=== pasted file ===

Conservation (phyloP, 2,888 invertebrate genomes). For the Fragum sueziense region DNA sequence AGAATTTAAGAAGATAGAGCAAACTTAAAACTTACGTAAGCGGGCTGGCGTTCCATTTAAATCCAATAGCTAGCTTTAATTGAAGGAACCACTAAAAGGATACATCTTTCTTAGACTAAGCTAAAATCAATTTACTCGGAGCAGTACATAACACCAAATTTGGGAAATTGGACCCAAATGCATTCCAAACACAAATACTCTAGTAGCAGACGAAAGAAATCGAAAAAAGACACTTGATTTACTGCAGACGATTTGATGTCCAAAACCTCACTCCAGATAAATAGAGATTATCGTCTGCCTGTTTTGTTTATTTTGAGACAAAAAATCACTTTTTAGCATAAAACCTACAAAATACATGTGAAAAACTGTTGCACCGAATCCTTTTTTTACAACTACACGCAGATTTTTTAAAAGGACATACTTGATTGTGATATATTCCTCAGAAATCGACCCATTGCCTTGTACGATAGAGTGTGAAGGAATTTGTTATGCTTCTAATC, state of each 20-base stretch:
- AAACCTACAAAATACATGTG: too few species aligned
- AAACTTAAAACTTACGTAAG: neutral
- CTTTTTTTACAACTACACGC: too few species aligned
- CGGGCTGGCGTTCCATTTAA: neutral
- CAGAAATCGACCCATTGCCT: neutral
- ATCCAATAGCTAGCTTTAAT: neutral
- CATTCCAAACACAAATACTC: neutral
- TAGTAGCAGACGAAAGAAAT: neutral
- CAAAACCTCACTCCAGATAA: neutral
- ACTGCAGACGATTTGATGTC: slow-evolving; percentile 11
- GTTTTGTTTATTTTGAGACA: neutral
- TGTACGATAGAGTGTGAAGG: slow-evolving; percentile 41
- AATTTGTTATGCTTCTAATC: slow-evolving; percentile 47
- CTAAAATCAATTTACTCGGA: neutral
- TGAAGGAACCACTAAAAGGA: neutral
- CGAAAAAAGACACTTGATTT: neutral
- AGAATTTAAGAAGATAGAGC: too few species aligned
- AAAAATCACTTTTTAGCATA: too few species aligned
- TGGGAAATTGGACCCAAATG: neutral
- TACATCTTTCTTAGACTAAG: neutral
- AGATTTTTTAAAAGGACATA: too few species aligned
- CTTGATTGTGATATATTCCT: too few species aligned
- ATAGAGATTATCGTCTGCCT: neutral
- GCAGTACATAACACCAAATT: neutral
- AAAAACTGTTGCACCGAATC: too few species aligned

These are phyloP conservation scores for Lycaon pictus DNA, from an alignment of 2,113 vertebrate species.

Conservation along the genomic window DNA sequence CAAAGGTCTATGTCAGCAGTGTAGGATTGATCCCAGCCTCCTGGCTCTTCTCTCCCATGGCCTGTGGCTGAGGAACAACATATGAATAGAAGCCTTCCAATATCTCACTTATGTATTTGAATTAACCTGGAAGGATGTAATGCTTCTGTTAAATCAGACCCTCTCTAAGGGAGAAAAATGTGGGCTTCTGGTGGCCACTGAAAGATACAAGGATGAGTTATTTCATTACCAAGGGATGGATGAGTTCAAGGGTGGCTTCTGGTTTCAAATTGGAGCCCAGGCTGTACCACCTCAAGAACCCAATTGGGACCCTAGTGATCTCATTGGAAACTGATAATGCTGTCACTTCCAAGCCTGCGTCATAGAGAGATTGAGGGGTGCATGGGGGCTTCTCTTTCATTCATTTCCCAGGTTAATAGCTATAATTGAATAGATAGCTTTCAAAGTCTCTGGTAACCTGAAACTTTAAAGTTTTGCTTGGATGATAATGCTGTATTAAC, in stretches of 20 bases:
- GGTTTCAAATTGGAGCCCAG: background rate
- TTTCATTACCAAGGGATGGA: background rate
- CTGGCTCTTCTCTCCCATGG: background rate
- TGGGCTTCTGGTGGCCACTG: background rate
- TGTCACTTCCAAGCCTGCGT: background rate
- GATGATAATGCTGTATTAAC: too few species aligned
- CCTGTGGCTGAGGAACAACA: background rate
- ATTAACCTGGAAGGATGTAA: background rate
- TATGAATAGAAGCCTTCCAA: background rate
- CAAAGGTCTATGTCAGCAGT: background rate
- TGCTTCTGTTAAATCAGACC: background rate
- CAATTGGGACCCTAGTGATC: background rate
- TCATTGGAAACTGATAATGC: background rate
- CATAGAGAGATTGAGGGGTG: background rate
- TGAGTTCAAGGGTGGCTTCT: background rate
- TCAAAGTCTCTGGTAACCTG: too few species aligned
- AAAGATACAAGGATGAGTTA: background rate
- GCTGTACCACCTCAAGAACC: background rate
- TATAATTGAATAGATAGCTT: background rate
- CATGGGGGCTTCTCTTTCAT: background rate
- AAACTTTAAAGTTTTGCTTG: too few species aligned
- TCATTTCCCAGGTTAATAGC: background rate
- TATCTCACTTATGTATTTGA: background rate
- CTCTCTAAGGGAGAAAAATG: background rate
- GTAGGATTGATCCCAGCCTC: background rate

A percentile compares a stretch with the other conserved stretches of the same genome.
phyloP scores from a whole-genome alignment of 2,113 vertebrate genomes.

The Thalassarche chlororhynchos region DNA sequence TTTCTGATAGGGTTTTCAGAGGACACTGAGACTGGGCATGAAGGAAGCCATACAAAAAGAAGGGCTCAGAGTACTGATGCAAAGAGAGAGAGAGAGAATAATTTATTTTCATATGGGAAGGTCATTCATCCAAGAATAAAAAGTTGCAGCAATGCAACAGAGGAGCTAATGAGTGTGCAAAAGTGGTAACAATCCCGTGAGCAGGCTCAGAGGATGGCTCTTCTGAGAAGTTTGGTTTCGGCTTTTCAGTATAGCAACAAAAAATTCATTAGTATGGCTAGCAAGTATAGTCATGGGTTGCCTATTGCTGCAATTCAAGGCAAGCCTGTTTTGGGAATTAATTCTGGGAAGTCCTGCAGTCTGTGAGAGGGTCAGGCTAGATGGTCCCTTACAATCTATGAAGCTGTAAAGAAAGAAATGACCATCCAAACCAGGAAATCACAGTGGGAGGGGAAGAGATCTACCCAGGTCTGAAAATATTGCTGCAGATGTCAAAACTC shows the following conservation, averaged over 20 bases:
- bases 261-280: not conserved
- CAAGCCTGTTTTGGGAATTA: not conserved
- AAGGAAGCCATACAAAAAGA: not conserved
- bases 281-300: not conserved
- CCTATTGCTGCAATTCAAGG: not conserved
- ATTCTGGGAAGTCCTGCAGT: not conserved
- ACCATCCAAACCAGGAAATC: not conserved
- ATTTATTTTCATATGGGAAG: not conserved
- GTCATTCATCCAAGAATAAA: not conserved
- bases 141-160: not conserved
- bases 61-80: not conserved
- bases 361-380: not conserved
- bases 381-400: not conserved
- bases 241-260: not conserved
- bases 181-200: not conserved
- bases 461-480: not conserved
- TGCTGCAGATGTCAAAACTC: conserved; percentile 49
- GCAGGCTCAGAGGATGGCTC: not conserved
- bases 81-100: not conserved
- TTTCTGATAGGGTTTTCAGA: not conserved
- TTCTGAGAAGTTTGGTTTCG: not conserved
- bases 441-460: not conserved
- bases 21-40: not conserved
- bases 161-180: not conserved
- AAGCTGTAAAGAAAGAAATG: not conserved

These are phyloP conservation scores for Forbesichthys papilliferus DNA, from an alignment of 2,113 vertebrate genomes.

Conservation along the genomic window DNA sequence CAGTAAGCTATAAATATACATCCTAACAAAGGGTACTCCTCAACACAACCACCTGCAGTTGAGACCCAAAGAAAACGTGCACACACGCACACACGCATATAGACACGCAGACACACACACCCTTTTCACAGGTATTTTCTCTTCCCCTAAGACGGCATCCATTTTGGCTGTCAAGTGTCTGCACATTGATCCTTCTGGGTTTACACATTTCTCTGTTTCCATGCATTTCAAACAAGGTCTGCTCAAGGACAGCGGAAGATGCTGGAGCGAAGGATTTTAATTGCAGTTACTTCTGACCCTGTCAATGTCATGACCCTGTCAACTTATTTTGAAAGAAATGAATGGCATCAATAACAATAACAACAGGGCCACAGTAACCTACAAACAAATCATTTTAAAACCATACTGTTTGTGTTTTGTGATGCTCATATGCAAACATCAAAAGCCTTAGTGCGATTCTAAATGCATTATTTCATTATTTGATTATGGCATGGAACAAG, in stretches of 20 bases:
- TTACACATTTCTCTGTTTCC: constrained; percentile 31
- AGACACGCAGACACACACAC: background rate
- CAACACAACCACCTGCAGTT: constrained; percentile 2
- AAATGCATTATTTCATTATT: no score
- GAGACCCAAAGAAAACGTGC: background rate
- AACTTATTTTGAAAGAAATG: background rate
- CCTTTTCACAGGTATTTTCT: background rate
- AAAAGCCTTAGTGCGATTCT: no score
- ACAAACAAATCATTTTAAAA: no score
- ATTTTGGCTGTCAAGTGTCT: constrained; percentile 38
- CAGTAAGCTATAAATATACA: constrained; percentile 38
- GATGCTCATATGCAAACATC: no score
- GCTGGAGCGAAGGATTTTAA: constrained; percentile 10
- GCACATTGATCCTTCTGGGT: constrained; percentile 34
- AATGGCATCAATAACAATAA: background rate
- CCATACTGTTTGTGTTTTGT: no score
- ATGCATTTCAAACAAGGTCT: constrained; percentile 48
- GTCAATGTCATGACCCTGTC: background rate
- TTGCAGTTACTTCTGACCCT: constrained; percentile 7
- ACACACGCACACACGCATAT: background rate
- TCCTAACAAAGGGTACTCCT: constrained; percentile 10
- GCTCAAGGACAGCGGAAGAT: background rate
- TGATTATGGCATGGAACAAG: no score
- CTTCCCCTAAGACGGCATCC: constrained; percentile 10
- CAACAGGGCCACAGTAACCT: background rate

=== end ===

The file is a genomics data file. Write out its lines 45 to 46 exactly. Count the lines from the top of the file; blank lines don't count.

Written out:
- AAAGATACAAGGATGAGTTA: background rate
- GCTGTACCACCTCAAGAACC: background rate